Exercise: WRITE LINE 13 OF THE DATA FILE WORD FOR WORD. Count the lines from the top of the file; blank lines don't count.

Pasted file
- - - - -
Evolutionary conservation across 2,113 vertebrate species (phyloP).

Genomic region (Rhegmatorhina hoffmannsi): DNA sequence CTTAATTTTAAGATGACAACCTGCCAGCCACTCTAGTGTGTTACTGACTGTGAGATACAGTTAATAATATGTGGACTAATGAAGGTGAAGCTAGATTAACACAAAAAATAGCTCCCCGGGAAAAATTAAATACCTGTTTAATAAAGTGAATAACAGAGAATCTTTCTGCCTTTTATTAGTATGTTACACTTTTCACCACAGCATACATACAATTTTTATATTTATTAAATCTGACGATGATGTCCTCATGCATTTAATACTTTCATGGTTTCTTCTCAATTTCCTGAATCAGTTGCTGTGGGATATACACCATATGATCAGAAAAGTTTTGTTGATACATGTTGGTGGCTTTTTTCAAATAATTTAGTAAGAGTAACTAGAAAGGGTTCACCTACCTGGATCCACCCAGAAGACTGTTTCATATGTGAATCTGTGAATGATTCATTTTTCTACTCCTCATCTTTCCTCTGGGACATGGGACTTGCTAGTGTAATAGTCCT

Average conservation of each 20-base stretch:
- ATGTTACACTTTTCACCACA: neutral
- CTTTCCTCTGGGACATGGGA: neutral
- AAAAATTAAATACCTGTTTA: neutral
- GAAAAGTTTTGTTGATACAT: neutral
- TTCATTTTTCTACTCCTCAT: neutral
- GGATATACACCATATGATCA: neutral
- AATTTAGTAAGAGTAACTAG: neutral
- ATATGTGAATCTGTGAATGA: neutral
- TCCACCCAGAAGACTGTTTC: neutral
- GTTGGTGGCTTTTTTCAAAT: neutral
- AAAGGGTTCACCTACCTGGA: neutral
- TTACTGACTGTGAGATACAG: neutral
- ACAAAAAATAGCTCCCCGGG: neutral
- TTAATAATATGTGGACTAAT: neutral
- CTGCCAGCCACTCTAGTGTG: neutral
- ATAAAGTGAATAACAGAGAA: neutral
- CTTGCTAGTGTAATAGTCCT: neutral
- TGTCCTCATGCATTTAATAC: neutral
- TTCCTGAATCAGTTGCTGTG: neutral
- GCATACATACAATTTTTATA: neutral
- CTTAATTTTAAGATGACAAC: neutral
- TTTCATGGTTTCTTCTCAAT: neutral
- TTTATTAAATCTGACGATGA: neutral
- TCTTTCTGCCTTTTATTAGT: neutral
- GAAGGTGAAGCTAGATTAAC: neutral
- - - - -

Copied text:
- GTTGGTGGCTTTTTTCAAAT: neutral